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Recent Arrivals

  

The death of all things seen / Michael Collins‌‌
Michael Collins‌‌
The death of all things seen
(London : Head of Zeus, 2016)
A new novel from the Limerick-born novelist who is also a star of international long-distance running. Norman Price, the protagonist, is a gay playwright, living with his adopted daughter in post 9/11 America. After the financial crash of the noughties he seeks to make a new life for himself but the past has a way of catching up with him and compromising his choices. Collins was the captain of the 2010 Irish National 100K team, winning a Bronze, while one of his novels, The Keepers of Truth, was shortlisted for the Man Booker Prize in 2000, and for the International Dublin Literary Award (formerly the IMPAC Award) in 2002.

LaRose / Louise Erdrich
Louise Erdrich
LaRose
(London : Corsair, 2016)
When Landreaux Iron accidentally shoots and kills his neighbour's son, Dusty Ravich, while stalking a marauding deer near their home in North Dakota, he turns to Native American wisdom and offers his own son, LaRose, to the Raviches as compensation. The families remain close and LaRose is the linch-pin between them until a rumour is started that there was a cover-up on the day Dusty died, threatening the peace between the the Irons and the Raviches. This is Erdrich's fourteenth novel to be published - the library holds several of her titles. Philip Roth has said that she is 'the most interesting American novelist to have appeared for years'

The girl in the glass tower / Elizabeth Fremantle
Elizabeth Fremantle
The girl in the glass tower
(London : Michael Joseph, 2016)
The girl of the title is the Lady Arabella Stewart, niece of Mary Queen of Scots, and sometime heir to Queen Elizabeth I through her Tudor great-grandmother. Fremantle uses Arabella's letters to give body to this well-executed historical novel, skilfully weaving a connection with the life of Aemilia Lanyer, who is regarded as the first woman professional poet writing in English. Arabella is more or less a prisoner in Hardwick Hall - for her own safety - and she enlists Aemilia's help in a bid to escape the confines of her life. But helping a possible heir to the throne could be dangerous in a time where treason was punishable by death. It is Fremantle's fourth novel - all her work is set in and around the Tudor court.

Umami / Laia Jufresa
Laia Jufresa
Umami
(London : Oneworld, 2016)
Translated from the Spanish, this novel was first published in 2015, and is set in Mexico City. When Ani, a precocious twelve-year old, decides to dig a little vegetable garden in the courtyard of her inner-city home, it prompts her neighbours to start digging too - into their pasts - and the garden becomes a catalyst for remembering, revealing, and knowing. Laia Jufresa was born in Mexico City and returned to live there in 2001. She now lives in Cologne in Germany. Her fiction has been widely published in magazines and anthologies and she was appointed first International Writer in Residence at the Hay Festival in 2015. The translator is Sophie |Hughes.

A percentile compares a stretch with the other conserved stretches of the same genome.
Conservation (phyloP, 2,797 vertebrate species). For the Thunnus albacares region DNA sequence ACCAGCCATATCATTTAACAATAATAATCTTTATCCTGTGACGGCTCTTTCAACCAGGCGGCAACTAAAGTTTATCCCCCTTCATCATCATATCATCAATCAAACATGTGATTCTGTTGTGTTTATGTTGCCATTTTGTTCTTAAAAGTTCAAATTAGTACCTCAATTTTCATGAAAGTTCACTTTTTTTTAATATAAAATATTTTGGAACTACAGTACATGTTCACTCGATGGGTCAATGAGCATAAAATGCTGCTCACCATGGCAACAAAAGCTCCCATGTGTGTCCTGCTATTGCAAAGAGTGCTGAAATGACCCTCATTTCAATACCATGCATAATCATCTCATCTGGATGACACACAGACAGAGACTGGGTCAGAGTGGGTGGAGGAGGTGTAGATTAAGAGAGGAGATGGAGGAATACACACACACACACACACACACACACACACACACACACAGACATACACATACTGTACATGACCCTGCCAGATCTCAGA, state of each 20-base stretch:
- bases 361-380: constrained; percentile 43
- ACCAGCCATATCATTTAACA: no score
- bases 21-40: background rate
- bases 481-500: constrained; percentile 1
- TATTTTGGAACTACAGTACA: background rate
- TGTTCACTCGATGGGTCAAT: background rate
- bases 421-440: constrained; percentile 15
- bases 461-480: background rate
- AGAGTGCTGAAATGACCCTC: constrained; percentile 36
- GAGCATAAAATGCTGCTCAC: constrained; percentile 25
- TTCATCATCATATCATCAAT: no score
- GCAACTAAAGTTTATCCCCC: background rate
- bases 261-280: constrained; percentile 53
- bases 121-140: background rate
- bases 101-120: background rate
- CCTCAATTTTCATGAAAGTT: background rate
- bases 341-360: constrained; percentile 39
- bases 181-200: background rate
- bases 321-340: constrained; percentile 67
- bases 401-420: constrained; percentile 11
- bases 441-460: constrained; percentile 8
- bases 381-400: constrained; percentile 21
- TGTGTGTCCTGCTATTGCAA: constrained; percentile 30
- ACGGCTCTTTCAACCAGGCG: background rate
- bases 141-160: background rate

Paradise Lodge / Nina Stibbe
Nina Stibbe
Paradise Lodge
(London : Penguin/Viking 2016)
Fifteen-year old Lizzie Vogel goes to work in an old people's home called Paradise Lodge, though she doesn't know much about old folks except that granary bread doesn't suite them! So she is on a learning curve. But life gets more exciting when a rival home opens up nearby with more modern facilities. Lizzie and all the other staff members must pull together to save Paradise Lodge from closure. There's a laugh a minute - and some tears - in this follow-up novel to Stibbe's Man at the Helm, which was shortlisted for the Bollinger Everyman Wodehouse Prize for Comic Fiction

Augustown : a novel / Kei Miller
Kei Miller
Augustown
(London : Weidenfeld & Nicolson, 2016)
Miller, born in Jamaica in 1978, mines Jamaican history in this mystical novel - or fable - about Jamaican society. Augustown is based on the real Jamaican village August Town, named for the day in August in 1838 when Jamaican slaves rebelled against their masters and fled into the hills for refuge. But the burden of Miller's work is about how that freedom was a false dawn for the Jamaican underclass, who have latterly become the slaves of the police and an unjust oligarchy. Miller uses the Jamaican term autoclaps for the way Jamaica is always on the brink - the word means 'an unexpected, often unpleasant sequel, to a matter that has been considered closed'.

Memory and desire : stories / Val Mulkerns
Val Mulkerns
Memory and desire : stories
(Dublin : 451 Editions, 2016)
This anthology brings together a selection of stories from Mulkerns' three published collections, Antiquities (1978), An Idle Woman (1980), and A Friend of Don Juan (1988). The title story has been praised by Colm Tóibín as one of the finest short stories published in Ireland for many years. Mulkerns is a member of Aosdána and her 1984 novel The Summerhouse was publishe din a third edition in 2013. Her memoirs are expected to be published next year. 

The malice of waves / Mark Douglas-Home
Mark Douglas-Home
The malice of waves
(London : Michael Joseph, 2016)
This is Douglas-Home's third novel to feature the Sea Detective, Cal McGill - the library holds one of the others, The Woman who Walked into the Sea. In the latest, McGill, an oceanographer with an extensive knowledge of tides, winds and currents, investigates the disappearance of fourteen-year-old Max Wheeler from Priest's Island, a remote and closely-knit community on the Atlantic fringe of Scotland. Douglas-Home is a journalist turned author who began his career in South Africa until he fell foul of the Apartheid regime there and was deported. He now lives in Edinburgh.